Why This Teacher Needs Jackie Goldberg on the School Board

As I wind up my 24 th year of teaching in Los Angeles classrooms , I pause to think of my past lives in different schools and neighborhoods. While presenting to students in Finland I always included a slide of past eras of my life such as   growing up in the Eastside, college and adulthood in the Westside, teaching on the Southside, and married life in the Valley. Apart from being a native Angeleno, significant years of my life have been spent living in many parts of town, and teaching in many communities. I love all of them. Which is why I have no doubt in my mind that what students all over L.A. need more than anything is an ally on the school board. My South Central students need a warrior who recognizes that our teachers’ strike was more than just a salary dispute, but a movement to reclaim our rightful place as agents of change in the profession we love. One that will help us do our jobs serving students. My West Valley students need a fighter who will challenge our

And So It Ends

Students created a farewell shirt for Natalie Umber

Tomorrow is the last day of school at Los Angeles Academy Middle School. It will be the final day of work as teachers for some 20 + outstanding, dedicated young professionals who have been crushed by the Los Angeles Unified School District, impotent Sacramento legislators, and let down by their union.

The students in South Central will bear the burdens of the mistakes made by those we have elected and entrusted with their care.

The last several weeks have been among the most stressful in the 20 years I have worked in this district. To see the hope, desperation, resignation, and disappointment in the eyes of these teachers has been almost too much to bear. To have to break the news to the children has led many adults on campus to reach their breaking point. Today, at our recognition ceremony, it was all Principal Borges could do to keep her composure as she said goodbye to the teachers she has come to admire so much.

Teachers are giving away their supplies and possessions to colleagues. Students are throwing farewell bashes for their teachers. 8th grade students held a reverse awards assembly and gave certificates to their teachers to thank them for their work. Some students created a special graffiti farewell shirt for Ms. Umber, and wrote personalized messages to her.

RIF'ed teachers are applying for jobs at the only places that are hiring: charter schools. Some are deciding if its worth it to stay on as subs, knowing that any day the "real teacher", the displaced employee, can come to claim their job. Where are these displaced employees? We don't know. Calls have been made, emails sent, but many are not returning calls. Of the 27 open positions we have, only 5 employees have reported for duty. Some who have been contacted stated they did not want to be assigned to tracks B and C because "they have a vacation to Europe already planned," they "want to work Z time at their current school," and they "have kids son vacation and want to be with them." Somehow, this just doesn't resonate with the students, teachers, and administrators at my South Central school.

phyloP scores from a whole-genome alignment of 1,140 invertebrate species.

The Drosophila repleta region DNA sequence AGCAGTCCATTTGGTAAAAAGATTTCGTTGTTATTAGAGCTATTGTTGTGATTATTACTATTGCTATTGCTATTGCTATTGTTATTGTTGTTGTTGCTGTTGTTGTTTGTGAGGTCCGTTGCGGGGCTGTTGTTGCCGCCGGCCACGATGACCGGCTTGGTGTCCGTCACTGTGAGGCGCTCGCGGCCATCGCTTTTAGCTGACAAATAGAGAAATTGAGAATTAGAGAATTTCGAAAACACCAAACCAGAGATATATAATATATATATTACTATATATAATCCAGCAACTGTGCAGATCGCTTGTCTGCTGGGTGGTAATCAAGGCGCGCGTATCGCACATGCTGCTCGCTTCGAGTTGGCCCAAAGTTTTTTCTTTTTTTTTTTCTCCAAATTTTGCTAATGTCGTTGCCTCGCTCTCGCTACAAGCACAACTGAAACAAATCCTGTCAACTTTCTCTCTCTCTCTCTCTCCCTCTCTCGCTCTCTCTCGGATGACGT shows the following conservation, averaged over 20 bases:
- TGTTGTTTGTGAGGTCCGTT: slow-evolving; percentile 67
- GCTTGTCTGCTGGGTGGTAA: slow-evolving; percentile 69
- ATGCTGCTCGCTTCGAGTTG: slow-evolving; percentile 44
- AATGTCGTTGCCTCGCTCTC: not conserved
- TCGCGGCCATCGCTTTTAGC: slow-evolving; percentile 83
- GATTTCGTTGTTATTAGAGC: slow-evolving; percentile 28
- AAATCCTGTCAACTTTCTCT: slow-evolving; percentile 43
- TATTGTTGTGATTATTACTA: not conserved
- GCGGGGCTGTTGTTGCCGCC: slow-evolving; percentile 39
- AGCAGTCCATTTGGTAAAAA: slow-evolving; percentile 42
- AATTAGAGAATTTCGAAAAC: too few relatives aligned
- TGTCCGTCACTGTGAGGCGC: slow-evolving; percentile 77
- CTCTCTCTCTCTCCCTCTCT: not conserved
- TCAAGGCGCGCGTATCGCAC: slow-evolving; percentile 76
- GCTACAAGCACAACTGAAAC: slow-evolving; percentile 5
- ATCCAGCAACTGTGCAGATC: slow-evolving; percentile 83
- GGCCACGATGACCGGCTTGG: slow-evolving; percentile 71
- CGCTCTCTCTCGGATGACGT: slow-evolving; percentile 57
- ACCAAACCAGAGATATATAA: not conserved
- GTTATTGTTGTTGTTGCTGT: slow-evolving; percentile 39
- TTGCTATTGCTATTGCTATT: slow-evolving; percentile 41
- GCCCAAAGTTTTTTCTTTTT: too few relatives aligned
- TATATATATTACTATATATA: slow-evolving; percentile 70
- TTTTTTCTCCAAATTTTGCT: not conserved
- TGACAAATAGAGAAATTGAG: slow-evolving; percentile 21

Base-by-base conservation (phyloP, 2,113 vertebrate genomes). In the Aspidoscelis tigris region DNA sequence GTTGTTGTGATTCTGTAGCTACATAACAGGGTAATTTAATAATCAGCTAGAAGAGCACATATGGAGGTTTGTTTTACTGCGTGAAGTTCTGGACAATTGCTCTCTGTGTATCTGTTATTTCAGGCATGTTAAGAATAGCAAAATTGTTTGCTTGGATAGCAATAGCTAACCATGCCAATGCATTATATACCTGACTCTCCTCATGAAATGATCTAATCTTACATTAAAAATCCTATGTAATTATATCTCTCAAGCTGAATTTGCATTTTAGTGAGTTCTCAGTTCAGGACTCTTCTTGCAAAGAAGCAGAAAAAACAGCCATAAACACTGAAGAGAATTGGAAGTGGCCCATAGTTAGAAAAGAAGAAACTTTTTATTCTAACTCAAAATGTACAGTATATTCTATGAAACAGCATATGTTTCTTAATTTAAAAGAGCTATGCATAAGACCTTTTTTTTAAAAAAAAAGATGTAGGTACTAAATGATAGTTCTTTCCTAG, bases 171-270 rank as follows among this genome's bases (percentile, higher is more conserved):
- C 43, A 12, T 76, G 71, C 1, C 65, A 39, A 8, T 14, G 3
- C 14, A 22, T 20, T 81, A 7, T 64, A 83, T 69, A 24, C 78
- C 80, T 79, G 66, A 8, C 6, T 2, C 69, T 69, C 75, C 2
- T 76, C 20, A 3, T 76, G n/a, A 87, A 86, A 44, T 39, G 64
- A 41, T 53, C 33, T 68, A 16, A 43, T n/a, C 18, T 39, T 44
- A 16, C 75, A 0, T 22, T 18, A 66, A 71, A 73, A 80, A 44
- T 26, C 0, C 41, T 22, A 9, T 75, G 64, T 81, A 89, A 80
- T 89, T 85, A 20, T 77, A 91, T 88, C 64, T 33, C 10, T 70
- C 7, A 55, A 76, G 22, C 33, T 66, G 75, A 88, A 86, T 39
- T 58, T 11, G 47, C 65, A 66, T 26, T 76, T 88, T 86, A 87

In less than 48 hours, when the new school year starts, 22 positions will be manned by substitutes. This, while 20+ RIF'ed teachers, who WANT to be there, are discarded in the name of "right-sizing". Close to 800 students will start the school year with one or more substitute teachers. If this is what LAUSD calls "reform" then I shudder to see what "innovation" brings next.

Will the RIF'ed teachers be willing to sub in their own classrooms? Possibly. However, they can be bumped out of their position at any time if the displaced teachers report for duty. They will be earning sub pay, which means to earn year-round income they must work year-round with no vacation, and with no guarantee of continuous employment. This will be a tough call for them to make.

As for the rest of us, we are stunned, grieving, and feel betrayed by the leaders mentioned above. No one has called these teachers to give them updates, advice, or guidance. No one had the guts to tell them, "hey, it looks like its not going to happen for you. You should go look for a new job." Instead, the possibility of a recission was dangled in front of them to keep them hanging on, to strengthen the bargaining power of UTLA. The savvy ones refused to play this game and were quickly hired in other places. The ones that trusted and kept believing are now having to accept that only permanent teachers were protected in this year of bargaining.

And so it ends, another blow to public education in California, perhaps the final one, that the forgotten students of South Central will have to endure.

Martha Infante


  1. I was the student how came up with the idea of making the shirt. All of us put money in an envelope and me and two of my other friends took the shirt so that it could be spray painted. The next day we all signed it, and had a surprise goodbye party for the greatest teacher we ever had....Ms.Umber!!!!



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